A woman has been banned from Wyoming’s Grand Teton National Park for five years and fined $17,600 for providing false information to authorities regarding a missing hiker.
The hiker, Cian McLaughlin, has been missing since June 8, 2021.
Heather Mycoskie, 40, a Utah resident formerly of Jackson, Wyo., is said to have provided a detailed but false account of McLaughlin’s presumed whereabouts in the hope that authorities would not abandon search efforts.
Mycoskie stated that she had seen and conversed with McLaughlin on the south portion of the Bradley-Taggart moraine on the late afternoon of his disappearance. She added that he had intended to jump from his favorite rock at Taggart Lake.
In a news release issued Thursday, the National Park Service said that an investigation, which involved witness interviews, concluded that Mycoskie fabricated her story and “never saw anyone matching McLaughlin’s description.”
Based on her information, more than 530 hours were spent searching and managing the search effort, conducting follow-up investigations, and writing reports.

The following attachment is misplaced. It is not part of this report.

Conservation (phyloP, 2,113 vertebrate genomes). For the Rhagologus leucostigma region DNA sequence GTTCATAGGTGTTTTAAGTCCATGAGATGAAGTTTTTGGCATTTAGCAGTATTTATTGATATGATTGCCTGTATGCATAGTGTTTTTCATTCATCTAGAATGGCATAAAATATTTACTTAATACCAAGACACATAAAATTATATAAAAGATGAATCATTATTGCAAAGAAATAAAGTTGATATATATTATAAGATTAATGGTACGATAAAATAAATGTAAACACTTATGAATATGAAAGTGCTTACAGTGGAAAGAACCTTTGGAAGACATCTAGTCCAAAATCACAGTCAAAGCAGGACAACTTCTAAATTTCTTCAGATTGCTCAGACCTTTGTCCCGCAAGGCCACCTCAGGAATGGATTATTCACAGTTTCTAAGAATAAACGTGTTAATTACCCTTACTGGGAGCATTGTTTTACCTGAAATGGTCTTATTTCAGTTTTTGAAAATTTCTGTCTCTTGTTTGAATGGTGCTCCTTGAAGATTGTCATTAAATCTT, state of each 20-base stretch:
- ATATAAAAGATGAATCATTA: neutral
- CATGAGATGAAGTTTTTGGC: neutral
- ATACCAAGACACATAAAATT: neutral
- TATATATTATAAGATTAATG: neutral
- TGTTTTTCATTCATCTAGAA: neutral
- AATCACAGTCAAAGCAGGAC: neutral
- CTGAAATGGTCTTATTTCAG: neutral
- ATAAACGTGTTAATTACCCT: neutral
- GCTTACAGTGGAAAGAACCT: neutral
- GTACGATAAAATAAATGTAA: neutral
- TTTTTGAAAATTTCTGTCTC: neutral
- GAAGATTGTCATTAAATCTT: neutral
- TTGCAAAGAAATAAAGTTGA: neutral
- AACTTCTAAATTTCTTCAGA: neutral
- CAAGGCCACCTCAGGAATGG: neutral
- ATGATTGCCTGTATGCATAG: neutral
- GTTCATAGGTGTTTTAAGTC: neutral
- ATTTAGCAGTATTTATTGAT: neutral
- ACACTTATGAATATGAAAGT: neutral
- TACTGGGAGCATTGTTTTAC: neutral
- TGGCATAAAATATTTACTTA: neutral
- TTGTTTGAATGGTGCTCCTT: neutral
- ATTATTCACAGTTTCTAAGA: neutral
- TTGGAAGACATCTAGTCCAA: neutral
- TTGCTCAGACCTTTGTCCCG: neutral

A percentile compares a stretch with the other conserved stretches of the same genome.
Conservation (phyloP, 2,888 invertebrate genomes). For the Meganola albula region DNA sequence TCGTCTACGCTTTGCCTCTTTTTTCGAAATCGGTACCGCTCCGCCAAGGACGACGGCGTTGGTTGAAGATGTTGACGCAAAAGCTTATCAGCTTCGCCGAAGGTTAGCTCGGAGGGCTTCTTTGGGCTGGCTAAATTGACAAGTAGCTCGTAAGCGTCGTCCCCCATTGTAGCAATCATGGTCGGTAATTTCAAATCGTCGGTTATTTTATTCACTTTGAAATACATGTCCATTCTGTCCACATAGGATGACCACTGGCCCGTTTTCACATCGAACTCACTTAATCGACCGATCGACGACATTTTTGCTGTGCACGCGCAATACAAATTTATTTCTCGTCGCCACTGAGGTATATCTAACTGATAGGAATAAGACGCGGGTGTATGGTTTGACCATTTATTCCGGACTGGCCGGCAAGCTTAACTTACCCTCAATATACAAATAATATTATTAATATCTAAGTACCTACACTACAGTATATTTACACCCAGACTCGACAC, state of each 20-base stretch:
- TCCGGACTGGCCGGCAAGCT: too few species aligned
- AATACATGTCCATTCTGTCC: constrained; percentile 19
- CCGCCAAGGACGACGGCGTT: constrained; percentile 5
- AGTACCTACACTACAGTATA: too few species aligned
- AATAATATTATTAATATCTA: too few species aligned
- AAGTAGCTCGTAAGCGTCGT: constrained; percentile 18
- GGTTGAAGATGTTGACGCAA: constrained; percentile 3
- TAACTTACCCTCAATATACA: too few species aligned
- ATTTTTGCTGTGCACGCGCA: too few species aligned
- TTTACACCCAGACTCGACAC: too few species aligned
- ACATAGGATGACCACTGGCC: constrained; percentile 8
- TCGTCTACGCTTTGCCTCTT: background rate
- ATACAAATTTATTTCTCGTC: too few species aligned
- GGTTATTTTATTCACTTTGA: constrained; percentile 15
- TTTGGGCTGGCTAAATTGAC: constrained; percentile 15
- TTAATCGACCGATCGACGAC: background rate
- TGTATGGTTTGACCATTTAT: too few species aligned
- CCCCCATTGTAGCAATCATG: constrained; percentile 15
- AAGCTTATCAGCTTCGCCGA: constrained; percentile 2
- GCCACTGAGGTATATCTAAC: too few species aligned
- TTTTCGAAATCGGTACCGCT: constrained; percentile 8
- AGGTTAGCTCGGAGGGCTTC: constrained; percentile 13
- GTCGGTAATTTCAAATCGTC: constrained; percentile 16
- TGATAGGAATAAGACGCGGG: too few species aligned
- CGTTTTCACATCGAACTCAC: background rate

“This wasted valuable time that could have been focused on searching areas of higher probability and it cost the Federal Government approximately $17,600,” the NPS stated.
The NPS added that all other potential sightings of McLaughlin involved the trail network leading to Garnet Canyon, Surprise and Amphitheater Lakes, and Delta Lake.
In September 2021, authorities discovered that McLaughlin had been searching “Delta Lake” on a computer.
The search for McLaughlin – focusing on Garnet Canyon, Surprise and Amphitheater Lakes, and Delta Lake – will continue through the summer.
McLaughlin was believed to have been in possession of a red Apple watch and a red iPhone 12 mini. He was wearing gold wire-rimmed sunglasses and a white T-shirt.
The NPS is asking backcountry users in the park to contact authorities if they find any of these items.
–Image via Wikimedia Commons